This car was designed and created entirely from the verbal instructions of Ferrari’s official car designer, Pinin Farina. Prior to this vehicle, there were no specific, written plans for this design.
˜ 1955 ˜
This car, which won three consecutive victories between 1955 and 1957 at the Le Mans 24 hours and Nurburgring, won the most awards at the time. This car most closely resembles a fighter plane and is known for its curved hood and back aileron. Patricia Coundley drove this car in 1964 to become the fastest female driver in Europe.
Mercedes-Benz 300 SL Alloy Gullwing Coupe
˜ 1995 ˜
Sophia Loren, Zsa Zsa Gabor, Glen Ford and musician Skitch Henderson all adored this car, which takes its name from the doors that open upwards like wings. The luxurious and leisurely brown leather interior of the Gullwing Coupe inspired the design for the Ricky Quilted Handbag in 2007, and the comfortable Bond Street Bed in 1998.
Porsche 550 Spyder
˜ 1955 ˜
This car, extrapolated from the Porsche 356 and Volkswagen Beetle, is easy on the eyes and perfect for a high-energy afternoon drive to the races. As one of the first competition Porsches ever made, the Spyder is a light, open sports car, meant to be fast and easy to handle. James Dean passed away in this car on the way to a sports car race in California.
Ferrari 250 Testa Rossa
˜ 1958 ˜
Sergio Scaglietti, one of Ferrari’s most talented coachbuilders, designed the Testa Rossa with his signature style — a long chassis with a torpedo-like body, a headrest emerging from the bodywork and streamlined headlamps. The car, Testa Rossa or “red head,” gets its name from the red camshaft covers of the V12 engine.
Ferrari 250 GT SWB Berlinetta Scaglietti
˜ 1960 ˜
This car, known for its short wheelbase, is a “mixed” vehicle perfect for casual use as well as competitive racing. Owners can choose between a steel bodywork and luxury interior for long, leisurely drives, or an aluminum bodywork and stripped interior for high-energy races. This aluminum car has never before been seen on exhibit and is best for high-performance long distance driving.
˜ 1956/1958 ˜
In 1956, Jaguar decided to halt its production of racing cars, but with 25 D Types unsold, Briggs Cunningham convinced the company to convert them into sports cars instead. Jaguar decided to do this by removing the rear fin and center division between the passenger and driver and adding a passenger door, windscreen, side windows, folding top, luggage rack, and bumpers. When the cars were being altered at the manufacturer, however, a massive fire broke out after only 16 cars had been completed. The car on display is one of the original two D Types that were salvaged from the fire.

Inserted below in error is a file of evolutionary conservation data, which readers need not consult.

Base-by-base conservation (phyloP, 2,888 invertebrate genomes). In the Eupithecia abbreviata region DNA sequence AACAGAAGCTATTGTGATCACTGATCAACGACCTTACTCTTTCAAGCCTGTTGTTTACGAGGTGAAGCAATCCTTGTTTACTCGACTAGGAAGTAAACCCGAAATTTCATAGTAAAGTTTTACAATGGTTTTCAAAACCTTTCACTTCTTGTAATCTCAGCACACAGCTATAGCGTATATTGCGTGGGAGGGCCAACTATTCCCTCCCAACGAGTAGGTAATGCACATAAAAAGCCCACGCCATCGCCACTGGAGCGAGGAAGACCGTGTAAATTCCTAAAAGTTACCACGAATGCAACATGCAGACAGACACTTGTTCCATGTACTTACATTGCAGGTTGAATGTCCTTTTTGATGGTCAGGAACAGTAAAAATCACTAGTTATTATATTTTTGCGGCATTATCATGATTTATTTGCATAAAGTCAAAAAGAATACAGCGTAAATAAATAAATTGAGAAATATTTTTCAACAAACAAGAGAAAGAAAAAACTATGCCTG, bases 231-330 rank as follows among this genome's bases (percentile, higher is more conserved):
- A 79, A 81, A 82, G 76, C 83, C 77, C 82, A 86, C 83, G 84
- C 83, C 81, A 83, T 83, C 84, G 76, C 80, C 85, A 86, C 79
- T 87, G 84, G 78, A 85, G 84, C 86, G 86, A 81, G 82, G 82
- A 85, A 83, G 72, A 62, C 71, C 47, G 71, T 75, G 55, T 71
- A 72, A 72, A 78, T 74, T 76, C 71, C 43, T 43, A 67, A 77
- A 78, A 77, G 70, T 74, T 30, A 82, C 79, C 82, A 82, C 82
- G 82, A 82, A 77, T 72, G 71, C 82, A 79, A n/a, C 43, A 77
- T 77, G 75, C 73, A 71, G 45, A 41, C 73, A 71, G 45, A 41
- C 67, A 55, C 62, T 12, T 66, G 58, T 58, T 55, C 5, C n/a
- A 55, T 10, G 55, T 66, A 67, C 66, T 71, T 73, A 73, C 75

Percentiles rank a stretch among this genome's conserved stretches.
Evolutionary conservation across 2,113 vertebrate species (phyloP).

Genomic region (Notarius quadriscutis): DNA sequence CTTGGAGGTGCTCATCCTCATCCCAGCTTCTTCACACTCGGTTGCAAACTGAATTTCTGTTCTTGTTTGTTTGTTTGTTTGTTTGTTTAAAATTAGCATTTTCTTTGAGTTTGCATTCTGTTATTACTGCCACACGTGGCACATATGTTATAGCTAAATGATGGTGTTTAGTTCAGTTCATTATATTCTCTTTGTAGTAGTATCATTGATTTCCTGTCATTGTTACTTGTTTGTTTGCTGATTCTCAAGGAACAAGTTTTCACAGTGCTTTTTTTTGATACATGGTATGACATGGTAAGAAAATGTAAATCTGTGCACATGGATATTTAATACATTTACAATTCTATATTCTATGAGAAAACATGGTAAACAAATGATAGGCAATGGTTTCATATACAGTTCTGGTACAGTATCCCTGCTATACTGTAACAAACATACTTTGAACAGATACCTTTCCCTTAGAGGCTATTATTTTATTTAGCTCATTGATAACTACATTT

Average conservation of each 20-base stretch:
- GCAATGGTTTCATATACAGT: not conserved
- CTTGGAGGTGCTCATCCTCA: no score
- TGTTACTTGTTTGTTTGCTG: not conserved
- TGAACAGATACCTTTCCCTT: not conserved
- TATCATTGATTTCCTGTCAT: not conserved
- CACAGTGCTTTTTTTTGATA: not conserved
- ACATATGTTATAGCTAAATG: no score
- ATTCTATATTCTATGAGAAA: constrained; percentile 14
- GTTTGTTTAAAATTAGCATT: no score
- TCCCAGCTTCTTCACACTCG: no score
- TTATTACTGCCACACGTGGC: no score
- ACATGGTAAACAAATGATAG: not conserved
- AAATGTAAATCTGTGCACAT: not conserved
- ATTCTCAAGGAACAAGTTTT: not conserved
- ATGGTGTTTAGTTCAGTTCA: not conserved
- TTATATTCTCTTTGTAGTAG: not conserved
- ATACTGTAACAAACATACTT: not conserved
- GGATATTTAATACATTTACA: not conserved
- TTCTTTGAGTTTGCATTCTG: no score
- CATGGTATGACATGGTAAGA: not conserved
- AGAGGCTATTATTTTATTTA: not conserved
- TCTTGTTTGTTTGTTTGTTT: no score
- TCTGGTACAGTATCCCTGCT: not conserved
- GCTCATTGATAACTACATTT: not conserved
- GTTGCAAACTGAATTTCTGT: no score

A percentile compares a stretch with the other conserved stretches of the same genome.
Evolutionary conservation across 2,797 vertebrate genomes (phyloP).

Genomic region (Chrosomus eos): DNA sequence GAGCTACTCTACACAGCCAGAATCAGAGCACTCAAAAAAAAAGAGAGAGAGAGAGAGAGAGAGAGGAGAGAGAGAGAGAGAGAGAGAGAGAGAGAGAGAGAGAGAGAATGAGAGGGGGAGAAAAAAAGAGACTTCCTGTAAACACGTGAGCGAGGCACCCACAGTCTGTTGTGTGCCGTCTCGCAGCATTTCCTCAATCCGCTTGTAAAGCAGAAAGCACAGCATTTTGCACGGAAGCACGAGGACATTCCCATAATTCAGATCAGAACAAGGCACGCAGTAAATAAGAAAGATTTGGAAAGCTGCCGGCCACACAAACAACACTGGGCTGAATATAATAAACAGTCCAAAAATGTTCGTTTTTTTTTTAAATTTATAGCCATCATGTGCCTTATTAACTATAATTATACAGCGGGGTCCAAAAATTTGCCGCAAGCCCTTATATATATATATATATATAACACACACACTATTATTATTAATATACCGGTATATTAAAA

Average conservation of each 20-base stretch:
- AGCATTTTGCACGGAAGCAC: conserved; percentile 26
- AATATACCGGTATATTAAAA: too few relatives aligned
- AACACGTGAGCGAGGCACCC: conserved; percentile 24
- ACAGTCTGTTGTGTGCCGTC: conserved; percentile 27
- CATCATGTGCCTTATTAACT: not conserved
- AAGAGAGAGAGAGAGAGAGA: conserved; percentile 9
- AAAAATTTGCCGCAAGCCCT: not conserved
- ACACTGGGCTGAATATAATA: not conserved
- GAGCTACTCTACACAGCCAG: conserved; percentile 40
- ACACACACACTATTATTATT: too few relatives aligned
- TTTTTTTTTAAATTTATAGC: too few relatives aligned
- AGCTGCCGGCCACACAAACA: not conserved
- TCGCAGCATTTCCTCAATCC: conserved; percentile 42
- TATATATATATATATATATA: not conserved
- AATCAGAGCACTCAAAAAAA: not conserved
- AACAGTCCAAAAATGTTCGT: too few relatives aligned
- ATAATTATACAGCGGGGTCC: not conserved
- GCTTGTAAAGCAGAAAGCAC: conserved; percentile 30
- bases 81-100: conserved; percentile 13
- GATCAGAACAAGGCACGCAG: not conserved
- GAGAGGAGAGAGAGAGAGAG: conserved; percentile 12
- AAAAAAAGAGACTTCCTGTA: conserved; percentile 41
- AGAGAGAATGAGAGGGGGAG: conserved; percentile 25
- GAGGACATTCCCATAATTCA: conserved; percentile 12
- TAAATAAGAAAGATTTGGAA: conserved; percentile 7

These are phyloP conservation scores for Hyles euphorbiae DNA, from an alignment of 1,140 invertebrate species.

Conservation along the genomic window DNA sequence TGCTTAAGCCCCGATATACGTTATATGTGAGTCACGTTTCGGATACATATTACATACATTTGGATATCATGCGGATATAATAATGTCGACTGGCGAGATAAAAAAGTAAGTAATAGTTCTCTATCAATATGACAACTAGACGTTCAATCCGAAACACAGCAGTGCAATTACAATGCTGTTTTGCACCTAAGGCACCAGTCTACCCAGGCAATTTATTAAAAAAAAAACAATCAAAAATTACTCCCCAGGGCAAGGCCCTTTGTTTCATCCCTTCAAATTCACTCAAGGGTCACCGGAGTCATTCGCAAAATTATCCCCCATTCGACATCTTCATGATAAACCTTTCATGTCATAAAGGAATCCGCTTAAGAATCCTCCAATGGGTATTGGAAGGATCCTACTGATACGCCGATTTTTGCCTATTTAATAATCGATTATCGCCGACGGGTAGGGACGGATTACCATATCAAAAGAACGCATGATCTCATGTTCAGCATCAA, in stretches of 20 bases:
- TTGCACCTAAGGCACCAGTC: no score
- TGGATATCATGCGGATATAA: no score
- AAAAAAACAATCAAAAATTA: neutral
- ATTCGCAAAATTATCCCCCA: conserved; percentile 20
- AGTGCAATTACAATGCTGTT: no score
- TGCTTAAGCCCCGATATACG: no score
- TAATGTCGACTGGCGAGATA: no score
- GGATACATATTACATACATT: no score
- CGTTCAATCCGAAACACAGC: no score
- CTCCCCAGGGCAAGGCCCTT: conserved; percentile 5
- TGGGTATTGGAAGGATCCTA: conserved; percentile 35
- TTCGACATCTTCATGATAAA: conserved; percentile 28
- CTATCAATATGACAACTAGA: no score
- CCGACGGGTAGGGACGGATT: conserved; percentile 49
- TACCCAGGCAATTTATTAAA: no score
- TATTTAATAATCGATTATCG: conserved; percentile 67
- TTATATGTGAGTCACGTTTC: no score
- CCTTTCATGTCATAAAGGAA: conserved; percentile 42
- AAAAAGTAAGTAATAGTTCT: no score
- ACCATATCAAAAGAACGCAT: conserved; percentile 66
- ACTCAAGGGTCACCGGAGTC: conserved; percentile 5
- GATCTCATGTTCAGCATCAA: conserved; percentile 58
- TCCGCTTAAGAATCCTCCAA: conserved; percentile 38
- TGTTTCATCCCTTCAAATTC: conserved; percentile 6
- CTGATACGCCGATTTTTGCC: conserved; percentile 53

Ferrari 250 GTO
˜ 1962 ˜
This car is known for its rarity and secrecy as one of the hardest to find and most expensive Ferraris ever produced. Many imitations later appeared based on the car’s unique design and appealing style. Most notably, it features the roof gradually tapering towards the back of the car. Famous drivers such as Pedro & Ricardo Rodriguez, Rodger Penske, Augie Pabst and Richie Ginther have driven this car to multiple first place awards.
Ferrari 250 LM
˜ 1964 ˜
The LM, which was originally intended to replace the GTO, marks a significant change in Ferrari’s history of car design. With the introduction of this vehicle, Ferrari switched from a front engine car design to a mid-engine design, with the V12 located right behind the driver’s seat. This car finished first in Surfers’ Paradise 12 hours in 1966 with young Jackie Stewart at the helm.
˜ 1996 ˜
This car owes part of its name to the success it received at the Le Mans (LM) race in 1995. At this race, five of the cars placed — one in 1st, 3rd, 4th, 5th and 13th — which lead to production of the five car F1 LM series. A sixth car in this series was created as a prototype to honor famous race-car designer, driver, engineer and inventor, Bruce McLaren. The car is painted papaya orange in his memory and features a 12-cylinder V engine from BMW with 691 HP. This record-breaking car accelerates from 0 to 100 mph in 5.9 seconds. This car inspired the contemporary look of the RL-CF1 Chair.